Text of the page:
Luxembourg Climber and Tether Workshop

This past week Eurospaceward held a workshop to discuss the construction of climbers and tethers for competition. This is the first of its kind and was held in Europe to encourage participation by our colleagues there. The conference was generously supported by the National Research Fund of Luxembourg.

There were approximately 50 attendees from all over Europe, the U.S., Canada and Japan. The talks covered specifics of what was successful at the recent games and where issues arose in the entries, plans for the 2008 games and discussions of the rapid development of carbon nanotubes which are widely expected to be the material to beat at the games in the future. ...

The most exciting components of the workshop centered around two areas: the development of carbon nanotube threads with a tensile strength of 20 GPa and the plans for next year's SE games.

Marcelo Motta from Cambridge presented their most recent work which is to be published in Science this week. Over the last three years they have steadily improved their CNT production techniques and are now able to make threads with strengths as high as 20 GPa. This is a strength improvement of roughly 100 over the last 4 or five years for the group at Cambridge. Marcelo noted the challenges to scaling up the process but this achievement is monumental. It is a large step toward what is needed for the space elevator and demonstrates the basic truth that strong CNT threads can be made.

In addition to the Cambridge work Vessilin Shanov from the University of Cincinnati presented their accomplishments in growing CNT arrays up to 18 mm long. This was noted by Marcelo as an accomplishment that paves the way for even better threads. These two presentations covered the best leading work in CNTs today.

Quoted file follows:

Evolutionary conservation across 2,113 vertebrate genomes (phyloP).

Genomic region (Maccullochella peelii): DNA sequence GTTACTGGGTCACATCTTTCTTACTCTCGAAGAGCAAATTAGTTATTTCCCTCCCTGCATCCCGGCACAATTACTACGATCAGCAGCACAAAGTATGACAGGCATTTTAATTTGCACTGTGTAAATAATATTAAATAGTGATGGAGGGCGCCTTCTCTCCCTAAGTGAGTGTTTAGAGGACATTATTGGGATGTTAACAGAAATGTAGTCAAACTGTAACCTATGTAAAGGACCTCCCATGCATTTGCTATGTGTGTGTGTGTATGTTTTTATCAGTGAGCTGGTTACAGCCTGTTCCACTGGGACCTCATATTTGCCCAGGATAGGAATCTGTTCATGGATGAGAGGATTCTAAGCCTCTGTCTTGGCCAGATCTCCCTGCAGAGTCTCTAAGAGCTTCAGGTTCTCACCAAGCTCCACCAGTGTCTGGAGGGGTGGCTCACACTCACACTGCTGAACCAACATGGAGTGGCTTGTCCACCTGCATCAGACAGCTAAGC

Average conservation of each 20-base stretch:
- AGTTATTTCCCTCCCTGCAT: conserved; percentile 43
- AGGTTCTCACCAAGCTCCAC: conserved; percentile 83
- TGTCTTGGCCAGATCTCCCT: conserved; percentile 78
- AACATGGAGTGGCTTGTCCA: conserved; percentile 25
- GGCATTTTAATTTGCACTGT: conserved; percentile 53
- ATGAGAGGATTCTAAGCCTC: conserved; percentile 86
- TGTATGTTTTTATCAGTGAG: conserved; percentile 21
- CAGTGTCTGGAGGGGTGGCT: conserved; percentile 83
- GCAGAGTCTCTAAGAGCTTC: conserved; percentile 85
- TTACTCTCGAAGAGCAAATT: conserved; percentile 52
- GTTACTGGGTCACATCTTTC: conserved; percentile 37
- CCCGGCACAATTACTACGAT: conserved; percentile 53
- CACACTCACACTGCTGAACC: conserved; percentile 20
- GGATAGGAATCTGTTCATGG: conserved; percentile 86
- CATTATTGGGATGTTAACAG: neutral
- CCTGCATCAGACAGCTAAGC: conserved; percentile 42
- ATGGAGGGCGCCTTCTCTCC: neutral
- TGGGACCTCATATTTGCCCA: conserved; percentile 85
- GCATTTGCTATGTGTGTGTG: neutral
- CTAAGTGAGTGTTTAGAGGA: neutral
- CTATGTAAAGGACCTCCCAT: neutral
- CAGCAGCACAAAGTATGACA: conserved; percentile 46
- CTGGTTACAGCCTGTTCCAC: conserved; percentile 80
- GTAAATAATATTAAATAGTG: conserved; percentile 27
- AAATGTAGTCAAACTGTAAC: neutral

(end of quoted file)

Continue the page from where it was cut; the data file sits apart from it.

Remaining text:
In discussions of the SE Games for 2008 Ben Shelef announced that Spaceward is seriously considering a climber height for next year of 1 km - ten times what it was this year. It was also evident that there is growing interest in the games at NASA and in private industry because of the performance of the teams and particularly USST's laser-powered ascent. Shelef stated an interest in Spaceward providing lasers for teams to use in 2008. This would greatly reduce the expenses on the teams and allow more to compete. Other changes for next year include the ribbon being replaced by a cable, the crane being replaced by a balloon and the prize money going up to $900k for both the tether and climber competitions. An addition to this is that in the last couple days Spaceward has released that it is considering raising the prize purse to $2M for each competition if higher performance is accomplished. With the state of the competitors these requirements are within reach.

In addition to the CNT and 2008 SE Games discussions the workshop provided valuable information from the organizers and the teams on what needs to be done to be a successful competitor. The basic design issues of the climbers and tethers and the tactics of the teams were discussed. There were obvious traits (technical skill) but much time was spent discussing the less obvious and more critical components of how the winning teams tended to focus on their own climber and what they needed to make it happen whereas the less successful teams tended to worry about the other teams, had less organization and more personal conflict issues.

The presentations from the workshop will be posted at eth Eurospaceward site in the coming weeks. From the success of this event it is expected that it could be a regular endeavor.

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